¶ 5 A simple type of mortgage security is known as a pass-through security. Investors who purchase a pass-through security own a portion of each of the underlying mortgage loans in the pool and are entitled to a pro rata share of principal and interest payments. The mortgages underlying the securities remain largely intact; any division of interest between investors is accomplished through warranties or proportionate ownership of those whole loans. The cash flows from these investments " pass through" from borrowers to investors. Thus, cash flows may vary from month to month depending on the actual payments borrowers make on the mortgages in the pool.
¶ 6 Pass-through securities may be pooled again to serve as collateral for a more complex type of mortgage security known as a collateralized mortgage obligation (CMO) or, since 1986, a real estate mortgage investment conduit (REMIC). CMOs and REMICs (terms that are often used interchangeably) are essentially the same type of investment instrument; REMICs are more recent, and they enjoy certain federal tax benefits.  The remainder of this opinion
[181 Wn.2d 627] will generally refer to these investments collectively as REMICs.
¶ 7 To create a REMIC, a secondary market buyer pools MBSs and/or whole mortgage loans and deposits them into a REMIC trust account. The securities and mortgages in the pool are divided into individual principal and interest payments due under each instrument:
For example, a 30-year fixed-rate mortgage requiring monthly principal and interest payments would consist of 720 individual payments--360 principal payments and 360 interest payments. A pool with 1,000 of these kinds of mortgages would thus have 720,000 separate payments of principal and interest.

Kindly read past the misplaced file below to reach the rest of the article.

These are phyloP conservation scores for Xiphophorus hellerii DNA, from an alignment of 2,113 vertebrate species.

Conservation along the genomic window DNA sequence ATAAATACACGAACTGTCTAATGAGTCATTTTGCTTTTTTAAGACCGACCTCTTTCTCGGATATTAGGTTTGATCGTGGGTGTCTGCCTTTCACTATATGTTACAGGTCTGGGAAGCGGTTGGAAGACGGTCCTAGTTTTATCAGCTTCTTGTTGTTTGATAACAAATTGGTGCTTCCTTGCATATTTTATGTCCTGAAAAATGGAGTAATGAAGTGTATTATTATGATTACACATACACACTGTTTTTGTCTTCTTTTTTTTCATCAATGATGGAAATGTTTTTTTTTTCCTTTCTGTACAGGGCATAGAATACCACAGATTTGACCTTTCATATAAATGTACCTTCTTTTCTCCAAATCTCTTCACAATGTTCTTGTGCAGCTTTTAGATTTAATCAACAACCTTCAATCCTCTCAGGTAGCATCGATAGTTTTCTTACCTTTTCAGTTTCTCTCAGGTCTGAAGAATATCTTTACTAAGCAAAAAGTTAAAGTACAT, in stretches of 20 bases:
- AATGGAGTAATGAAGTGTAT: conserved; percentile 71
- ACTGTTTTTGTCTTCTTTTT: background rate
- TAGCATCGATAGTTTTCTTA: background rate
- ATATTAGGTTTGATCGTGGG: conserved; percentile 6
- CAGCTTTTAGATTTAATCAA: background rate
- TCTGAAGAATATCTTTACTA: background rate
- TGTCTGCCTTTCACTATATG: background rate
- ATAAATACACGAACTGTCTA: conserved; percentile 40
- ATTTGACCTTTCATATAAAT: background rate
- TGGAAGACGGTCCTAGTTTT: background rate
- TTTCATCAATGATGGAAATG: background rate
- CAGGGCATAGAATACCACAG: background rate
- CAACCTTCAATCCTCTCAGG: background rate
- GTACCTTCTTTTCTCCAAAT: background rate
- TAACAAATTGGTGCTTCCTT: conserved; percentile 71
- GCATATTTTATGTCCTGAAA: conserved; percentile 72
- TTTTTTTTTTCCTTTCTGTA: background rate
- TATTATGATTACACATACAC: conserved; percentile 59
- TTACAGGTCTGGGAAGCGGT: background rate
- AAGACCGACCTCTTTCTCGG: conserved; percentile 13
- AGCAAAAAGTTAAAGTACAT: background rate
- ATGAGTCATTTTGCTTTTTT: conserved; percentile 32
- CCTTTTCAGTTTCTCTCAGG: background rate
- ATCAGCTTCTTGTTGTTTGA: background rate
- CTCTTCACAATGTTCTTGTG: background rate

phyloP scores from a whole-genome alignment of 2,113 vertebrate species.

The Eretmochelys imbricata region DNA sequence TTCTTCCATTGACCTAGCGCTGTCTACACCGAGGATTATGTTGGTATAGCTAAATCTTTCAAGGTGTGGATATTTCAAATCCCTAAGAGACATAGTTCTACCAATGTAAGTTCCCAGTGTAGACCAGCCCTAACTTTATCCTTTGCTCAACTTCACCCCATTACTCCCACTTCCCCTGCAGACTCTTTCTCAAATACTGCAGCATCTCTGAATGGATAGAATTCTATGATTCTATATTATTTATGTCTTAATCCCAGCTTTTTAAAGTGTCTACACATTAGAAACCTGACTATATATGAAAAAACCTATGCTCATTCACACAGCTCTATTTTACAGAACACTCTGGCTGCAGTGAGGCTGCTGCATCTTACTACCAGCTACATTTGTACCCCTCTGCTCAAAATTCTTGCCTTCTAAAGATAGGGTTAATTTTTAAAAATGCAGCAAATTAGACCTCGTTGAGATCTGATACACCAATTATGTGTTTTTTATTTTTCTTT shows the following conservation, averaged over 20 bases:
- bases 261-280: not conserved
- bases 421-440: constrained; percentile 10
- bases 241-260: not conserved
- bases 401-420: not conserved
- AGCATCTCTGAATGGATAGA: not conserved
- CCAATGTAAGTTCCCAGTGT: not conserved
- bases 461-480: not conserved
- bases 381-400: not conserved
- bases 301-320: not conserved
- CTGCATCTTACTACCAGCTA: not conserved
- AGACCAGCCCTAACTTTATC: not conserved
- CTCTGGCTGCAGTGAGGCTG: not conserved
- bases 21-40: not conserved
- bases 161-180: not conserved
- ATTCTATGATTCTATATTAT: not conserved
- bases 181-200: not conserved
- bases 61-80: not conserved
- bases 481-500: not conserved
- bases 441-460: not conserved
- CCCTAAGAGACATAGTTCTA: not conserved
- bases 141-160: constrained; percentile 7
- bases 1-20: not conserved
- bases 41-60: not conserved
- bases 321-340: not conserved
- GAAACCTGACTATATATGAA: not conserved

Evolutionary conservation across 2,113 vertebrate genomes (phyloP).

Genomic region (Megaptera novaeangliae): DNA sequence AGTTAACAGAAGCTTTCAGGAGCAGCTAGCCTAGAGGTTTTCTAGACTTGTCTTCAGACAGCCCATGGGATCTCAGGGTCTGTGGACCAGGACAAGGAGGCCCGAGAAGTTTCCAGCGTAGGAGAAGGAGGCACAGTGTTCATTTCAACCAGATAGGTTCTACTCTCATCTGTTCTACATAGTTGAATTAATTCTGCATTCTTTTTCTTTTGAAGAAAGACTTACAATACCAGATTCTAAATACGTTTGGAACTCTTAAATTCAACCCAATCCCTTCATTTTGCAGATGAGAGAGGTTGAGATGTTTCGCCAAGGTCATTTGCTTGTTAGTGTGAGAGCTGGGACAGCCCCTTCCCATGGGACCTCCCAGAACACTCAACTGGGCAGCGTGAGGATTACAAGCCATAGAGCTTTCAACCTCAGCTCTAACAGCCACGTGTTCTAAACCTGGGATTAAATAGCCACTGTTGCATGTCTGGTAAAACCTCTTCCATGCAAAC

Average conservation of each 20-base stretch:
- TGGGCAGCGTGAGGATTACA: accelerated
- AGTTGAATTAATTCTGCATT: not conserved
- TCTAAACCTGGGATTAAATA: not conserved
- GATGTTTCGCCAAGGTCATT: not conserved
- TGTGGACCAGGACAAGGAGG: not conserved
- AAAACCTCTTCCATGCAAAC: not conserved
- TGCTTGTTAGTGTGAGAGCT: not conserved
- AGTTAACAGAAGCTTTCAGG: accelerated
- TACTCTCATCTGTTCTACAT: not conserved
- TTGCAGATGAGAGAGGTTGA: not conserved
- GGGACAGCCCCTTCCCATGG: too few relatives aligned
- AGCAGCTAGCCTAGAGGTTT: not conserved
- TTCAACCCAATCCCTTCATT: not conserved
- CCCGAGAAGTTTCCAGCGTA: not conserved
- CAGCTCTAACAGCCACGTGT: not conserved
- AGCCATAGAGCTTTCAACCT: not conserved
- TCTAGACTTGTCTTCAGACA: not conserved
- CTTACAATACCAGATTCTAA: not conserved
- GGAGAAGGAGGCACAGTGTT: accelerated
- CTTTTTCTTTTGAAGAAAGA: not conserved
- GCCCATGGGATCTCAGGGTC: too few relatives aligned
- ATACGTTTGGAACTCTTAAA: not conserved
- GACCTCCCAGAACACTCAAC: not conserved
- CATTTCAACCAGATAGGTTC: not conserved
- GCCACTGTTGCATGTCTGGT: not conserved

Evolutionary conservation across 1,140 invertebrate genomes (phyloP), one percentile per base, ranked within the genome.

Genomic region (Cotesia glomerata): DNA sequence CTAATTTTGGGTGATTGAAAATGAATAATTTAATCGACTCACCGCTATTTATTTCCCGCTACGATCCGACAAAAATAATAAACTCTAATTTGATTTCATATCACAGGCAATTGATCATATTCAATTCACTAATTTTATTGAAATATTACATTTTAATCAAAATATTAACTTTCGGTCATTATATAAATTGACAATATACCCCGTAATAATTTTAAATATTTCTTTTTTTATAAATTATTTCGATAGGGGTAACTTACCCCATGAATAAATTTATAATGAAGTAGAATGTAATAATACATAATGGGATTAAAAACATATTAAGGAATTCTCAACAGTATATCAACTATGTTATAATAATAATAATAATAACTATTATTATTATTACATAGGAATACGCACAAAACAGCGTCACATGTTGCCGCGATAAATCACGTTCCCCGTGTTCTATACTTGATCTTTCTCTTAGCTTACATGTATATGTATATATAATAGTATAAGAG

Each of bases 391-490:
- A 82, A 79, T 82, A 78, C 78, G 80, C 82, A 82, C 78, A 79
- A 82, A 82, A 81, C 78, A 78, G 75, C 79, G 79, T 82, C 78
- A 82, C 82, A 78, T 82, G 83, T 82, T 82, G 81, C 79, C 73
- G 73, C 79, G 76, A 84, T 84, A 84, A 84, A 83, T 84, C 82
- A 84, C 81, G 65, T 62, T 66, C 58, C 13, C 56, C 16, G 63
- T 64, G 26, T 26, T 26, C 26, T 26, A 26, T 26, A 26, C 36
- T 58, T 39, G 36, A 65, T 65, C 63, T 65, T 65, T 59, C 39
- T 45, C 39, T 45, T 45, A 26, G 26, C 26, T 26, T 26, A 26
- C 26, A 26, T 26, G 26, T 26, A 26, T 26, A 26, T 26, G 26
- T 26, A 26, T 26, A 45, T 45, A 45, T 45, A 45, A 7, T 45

Cashmere Valley Bank, 175 Wn.App. at 412 n.9. The REMIC issuer reconfigures these payments into new combinations of principal and interest called " tranches."  Each tranche represents a new security and has a unique risk profile. 
¶ 8 Investors buy securities in the different tranches, which entitle the investors to a specific payment stream. The issuing trust collects principal and interest from the underlying assets and then pays out distributions to the different tranches based on the terms of the security. Usually, this creates a
" waterfall" of payments, where the most senior tranches are paid first and subordinated tranches are paid later.
¶ 9 Unlike pass-through investors who purchase slices of each mortgage in the pool, REMIC investors purchase fractional [181 Wn.2d 628] shares in the different tranches. That tranche may have a claim on principal payments, interest payments, or both. Typically, investors are not promised that they will receive 100 percent return on their initial investment. They are merely buying a cash flow over time and assume that, overall, this cash flow will equal more than the initial investment.
II. Facts in This Case
¶ 10 Cashmere Valley Bank operates 11 branch banks in several central Washington cities. Cashmere's business includes banking, mortgage, insurance, investment, and leasing services. Between 2004 and 2007, Cashmere invested some of its surplus capital in REMICs.